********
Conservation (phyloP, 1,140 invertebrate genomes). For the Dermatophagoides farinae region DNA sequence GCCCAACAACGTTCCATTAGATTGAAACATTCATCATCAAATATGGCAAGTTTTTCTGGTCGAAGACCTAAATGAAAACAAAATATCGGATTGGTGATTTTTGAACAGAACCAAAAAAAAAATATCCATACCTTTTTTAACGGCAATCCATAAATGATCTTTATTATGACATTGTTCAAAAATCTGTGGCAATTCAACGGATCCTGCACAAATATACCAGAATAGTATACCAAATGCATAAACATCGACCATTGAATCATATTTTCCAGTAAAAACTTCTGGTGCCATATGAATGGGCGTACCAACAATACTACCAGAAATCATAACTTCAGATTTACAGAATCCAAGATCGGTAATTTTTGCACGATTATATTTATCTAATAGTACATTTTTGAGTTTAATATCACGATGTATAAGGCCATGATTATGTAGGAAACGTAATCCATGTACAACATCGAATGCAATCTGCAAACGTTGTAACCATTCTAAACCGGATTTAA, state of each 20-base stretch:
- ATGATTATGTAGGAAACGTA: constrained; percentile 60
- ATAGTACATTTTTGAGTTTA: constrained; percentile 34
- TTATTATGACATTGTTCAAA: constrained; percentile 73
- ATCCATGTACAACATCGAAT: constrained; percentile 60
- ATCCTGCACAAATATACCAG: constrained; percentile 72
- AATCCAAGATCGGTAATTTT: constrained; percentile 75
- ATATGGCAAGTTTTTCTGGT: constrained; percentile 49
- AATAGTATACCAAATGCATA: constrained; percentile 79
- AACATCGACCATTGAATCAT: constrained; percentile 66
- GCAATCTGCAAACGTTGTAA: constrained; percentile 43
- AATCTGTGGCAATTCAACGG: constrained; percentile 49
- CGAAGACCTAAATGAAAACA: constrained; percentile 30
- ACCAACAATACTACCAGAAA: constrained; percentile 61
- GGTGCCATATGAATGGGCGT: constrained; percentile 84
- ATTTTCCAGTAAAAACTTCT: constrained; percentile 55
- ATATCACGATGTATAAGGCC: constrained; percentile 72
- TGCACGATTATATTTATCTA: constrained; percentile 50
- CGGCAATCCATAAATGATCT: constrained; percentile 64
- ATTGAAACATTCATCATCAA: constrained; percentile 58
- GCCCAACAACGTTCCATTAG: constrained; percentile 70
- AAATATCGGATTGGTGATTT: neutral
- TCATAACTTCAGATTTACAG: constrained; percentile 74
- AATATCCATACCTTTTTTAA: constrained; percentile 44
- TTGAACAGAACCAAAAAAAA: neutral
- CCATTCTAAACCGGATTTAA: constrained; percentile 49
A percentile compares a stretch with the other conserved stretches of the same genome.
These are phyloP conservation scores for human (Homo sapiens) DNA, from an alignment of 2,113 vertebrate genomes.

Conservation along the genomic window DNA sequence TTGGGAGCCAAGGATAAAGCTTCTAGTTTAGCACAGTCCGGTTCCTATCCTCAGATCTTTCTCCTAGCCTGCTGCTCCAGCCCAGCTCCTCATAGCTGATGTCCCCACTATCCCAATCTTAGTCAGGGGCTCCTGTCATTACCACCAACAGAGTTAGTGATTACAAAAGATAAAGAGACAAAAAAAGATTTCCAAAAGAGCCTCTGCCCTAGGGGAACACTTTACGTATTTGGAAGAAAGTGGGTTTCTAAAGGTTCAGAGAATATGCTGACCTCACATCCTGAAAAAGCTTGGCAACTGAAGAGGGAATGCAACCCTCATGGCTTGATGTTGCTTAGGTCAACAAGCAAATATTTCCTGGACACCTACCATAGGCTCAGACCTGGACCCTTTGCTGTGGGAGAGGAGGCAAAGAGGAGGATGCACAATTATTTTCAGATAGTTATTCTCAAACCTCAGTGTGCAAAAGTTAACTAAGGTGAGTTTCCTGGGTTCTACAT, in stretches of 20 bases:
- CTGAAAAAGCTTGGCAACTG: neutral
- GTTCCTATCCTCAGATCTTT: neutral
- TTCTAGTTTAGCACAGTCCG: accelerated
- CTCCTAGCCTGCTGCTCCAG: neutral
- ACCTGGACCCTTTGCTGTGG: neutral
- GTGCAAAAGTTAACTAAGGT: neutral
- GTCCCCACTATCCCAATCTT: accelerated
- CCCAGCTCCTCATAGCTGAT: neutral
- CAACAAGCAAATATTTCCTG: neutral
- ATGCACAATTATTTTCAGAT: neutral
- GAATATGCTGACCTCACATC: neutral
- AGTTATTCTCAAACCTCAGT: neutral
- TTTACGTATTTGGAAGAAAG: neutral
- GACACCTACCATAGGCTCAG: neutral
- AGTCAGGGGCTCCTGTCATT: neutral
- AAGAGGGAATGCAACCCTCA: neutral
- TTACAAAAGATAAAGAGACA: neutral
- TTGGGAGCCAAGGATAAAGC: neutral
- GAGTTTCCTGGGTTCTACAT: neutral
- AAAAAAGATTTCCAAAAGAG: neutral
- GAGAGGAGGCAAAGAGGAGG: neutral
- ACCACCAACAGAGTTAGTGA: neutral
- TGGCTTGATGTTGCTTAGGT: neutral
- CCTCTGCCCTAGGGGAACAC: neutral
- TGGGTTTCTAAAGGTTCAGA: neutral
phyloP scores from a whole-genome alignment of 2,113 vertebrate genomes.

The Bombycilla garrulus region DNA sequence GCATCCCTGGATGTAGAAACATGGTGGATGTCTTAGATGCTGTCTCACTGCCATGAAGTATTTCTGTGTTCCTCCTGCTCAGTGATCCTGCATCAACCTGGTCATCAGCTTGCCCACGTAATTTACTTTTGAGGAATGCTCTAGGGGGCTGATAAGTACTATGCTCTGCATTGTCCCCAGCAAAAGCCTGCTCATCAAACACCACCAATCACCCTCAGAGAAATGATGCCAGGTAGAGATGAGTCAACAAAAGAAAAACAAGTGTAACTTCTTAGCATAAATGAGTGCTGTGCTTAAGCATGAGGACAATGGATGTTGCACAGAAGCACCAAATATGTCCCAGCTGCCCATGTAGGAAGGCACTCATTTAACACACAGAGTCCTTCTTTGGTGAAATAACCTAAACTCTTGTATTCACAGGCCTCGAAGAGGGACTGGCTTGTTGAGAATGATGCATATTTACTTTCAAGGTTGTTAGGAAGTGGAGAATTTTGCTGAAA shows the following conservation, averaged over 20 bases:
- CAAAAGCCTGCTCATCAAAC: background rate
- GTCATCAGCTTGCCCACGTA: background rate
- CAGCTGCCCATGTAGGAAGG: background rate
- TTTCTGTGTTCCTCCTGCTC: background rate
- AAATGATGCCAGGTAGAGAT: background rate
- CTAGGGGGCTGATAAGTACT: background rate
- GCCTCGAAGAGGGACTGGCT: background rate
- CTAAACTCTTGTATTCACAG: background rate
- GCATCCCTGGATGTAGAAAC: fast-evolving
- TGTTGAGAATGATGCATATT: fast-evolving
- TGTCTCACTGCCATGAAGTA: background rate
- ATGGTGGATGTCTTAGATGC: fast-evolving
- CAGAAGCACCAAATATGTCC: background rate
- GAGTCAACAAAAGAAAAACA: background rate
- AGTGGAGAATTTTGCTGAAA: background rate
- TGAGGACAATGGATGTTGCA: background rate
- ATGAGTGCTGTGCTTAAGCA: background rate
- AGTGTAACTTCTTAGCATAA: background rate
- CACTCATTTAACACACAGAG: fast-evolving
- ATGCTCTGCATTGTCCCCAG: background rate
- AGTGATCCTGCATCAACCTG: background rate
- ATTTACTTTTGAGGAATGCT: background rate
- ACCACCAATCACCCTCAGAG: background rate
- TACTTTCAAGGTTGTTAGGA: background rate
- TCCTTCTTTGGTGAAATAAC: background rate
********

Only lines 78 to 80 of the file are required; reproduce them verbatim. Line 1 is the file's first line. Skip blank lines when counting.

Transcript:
- ATTTACTTTTGAGGAATGCT: background rate
- ACCACCAATCACCCTCAGAG: background rate
- TACTTTCAAGGTTGTTAGGA: background rate